Broad Street Congregational Church in the centre of Reading offered entertainment to soldiers stationed in the town.  Those members of the church’s Brotherhood organisation for men who were not themselves in service took a major role in this work:
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The people of Longworth and Charney support the war effort

Many young men from Longworth and Charney Bassett had answered the call and joined the armed forces. The Longworth parish magazine reports on these men, and what people at home could do to support them:

A poster calling upon us to remember in prayer our soldiers and sailors at the front, also the wounded, the prisoners and the bereaved, has been placed in the Church porch and elsewhere in the village. We hope it may be possible to ring the church bell at noon each day in order to remind us of this call. We shall be joining our prayers with thousands of others offered at the same time in every part of the country.

The names of men who are serving from this village are given, so far as we have been able to get them, below. They will also be found in the Church porch. Perhaps we could copy the list into our books of prayer, and so remember the men individually.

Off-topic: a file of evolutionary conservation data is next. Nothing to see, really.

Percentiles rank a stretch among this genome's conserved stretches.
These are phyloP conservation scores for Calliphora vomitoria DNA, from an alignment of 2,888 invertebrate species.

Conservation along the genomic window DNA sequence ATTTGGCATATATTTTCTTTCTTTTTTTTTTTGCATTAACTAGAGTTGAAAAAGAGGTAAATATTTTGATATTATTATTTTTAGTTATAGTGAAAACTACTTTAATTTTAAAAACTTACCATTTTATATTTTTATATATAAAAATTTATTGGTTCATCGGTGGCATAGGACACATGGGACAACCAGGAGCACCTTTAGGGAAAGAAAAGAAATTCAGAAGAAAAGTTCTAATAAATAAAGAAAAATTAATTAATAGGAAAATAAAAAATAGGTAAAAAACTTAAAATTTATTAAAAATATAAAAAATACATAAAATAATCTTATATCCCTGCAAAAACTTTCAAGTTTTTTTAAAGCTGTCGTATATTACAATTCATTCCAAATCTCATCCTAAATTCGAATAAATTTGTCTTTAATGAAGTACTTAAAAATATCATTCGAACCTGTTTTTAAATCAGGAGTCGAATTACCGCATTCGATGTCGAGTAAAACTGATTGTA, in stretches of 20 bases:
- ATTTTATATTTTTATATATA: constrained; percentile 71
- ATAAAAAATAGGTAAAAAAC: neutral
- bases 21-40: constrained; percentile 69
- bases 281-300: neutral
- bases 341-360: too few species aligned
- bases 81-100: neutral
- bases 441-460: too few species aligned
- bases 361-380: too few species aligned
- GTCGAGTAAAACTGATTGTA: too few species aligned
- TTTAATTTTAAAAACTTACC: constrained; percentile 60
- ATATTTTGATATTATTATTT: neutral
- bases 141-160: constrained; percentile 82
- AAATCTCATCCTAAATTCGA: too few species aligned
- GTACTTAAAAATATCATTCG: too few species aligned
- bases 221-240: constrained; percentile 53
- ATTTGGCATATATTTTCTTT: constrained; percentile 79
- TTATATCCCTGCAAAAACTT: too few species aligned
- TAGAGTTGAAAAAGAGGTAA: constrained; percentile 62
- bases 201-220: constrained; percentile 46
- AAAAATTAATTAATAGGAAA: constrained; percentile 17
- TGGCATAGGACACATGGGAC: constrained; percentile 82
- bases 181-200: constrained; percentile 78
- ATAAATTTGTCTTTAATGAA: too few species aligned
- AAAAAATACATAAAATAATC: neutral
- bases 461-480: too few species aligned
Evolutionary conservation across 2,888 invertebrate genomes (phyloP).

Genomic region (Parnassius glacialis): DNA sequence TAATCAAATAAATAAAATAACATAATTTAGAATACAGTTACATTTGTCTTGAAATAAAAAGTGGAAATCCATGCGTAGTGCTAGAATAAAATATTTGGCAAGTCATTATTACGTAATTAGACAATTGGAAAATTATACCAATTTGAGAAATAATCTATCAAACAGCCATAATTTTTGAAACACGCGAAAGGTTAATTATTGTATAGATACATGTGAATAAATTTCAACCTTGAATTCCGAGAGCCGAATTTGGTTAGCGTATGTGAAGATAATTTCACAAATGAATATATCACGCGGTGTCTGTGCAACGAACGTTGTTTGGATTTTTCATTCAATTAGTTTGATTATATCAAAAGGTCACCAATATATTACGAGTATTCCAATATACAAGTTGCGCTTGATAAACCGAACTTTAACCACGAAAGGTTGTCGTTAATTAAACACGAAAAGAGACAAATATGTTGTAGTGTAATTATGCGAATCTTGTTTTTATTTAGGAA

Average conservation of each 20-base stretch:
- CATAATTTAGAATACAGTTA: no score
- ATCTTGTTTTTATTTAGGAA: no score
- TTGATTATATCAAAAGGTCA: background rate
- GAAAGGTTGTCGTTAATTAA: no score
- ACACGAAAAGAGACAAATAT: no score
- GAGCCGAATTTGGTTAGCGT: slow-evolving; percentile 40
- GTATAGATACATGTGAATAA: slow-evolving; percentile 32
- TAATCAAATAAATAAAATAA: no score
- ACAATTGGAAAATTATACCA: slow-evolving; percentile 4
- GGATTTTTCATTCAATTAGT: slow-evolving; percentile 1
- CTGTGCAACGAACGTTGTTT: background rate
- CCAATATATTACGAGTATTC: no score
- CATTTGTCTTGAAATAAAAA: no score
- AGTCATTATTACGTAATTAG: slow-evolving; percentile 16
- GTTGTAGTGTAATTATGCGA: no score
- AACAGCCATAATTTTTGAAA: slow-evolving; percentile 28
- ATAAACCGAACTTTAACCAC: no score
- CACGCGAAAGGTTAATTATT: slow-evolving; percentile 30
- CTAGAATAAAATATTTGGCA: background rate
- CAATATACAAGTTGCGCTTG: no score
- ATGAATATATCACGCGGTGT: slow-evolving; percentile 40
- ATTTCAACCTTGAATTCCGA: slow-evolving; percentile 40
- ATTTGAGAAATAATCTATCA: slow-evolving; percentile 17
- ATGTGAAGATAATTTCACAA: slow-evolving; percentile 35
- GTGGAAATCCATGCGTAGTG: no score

Soldiers- Henry Timms, John Loder, Ernest J. Godfrey, Lewis Brooks, Oscar Wilcox, Charles Truman, Charles Hammond, John K. L. Fitzwilliams.

Sailors- George Painton (North Sea), John Richings (China).

Recruits- Fred Heath, Ernest Ridge, George Pimm (Shorncliff), John Porter, Percy Butler, Alfred Leach, Harry Clarke, Hedley Luckett, Albert Hobbes, Francis John Rivers (Oxford), Richard Adams, Albert Pimm (Weymouth).

From Charney- George Shorter, George Wheeler, Ernest Franklyn.

In addition to the above, six have volunteered and been rejected as “medically unfit.” All honour to them notwithstanding, for they have done their best, and no man can do more. Will our readers be so kind as to help us to make this list complete.

CHARNEY
A service of Intercession on behalf of our soldiers and sailors engaged in the war is held each Wednesday at 7pm. The church bell is tolled a few times each day at noon as a call to private prayer on the same behalf. We should remember in our prayers the Universities’ Mission to Central Africa, whose work is carried on chiefly in German territory. The sum of 7s. 8d. was collected in Church on Sunday, August 16, towards the Prince of Wales’ National Defence Fund.

Lady Hyde has kindly taken some “Quiet Afternoons” with the Charney mothers, and supplied them with material for making clothing for the soldiers and sailors.

Longworth parish magazine, October 1914 (D/P83/28A/9)

Amply provided for

The Executive Committee of the National Relief Fund Berkshire Committee met on 27 October 1914 at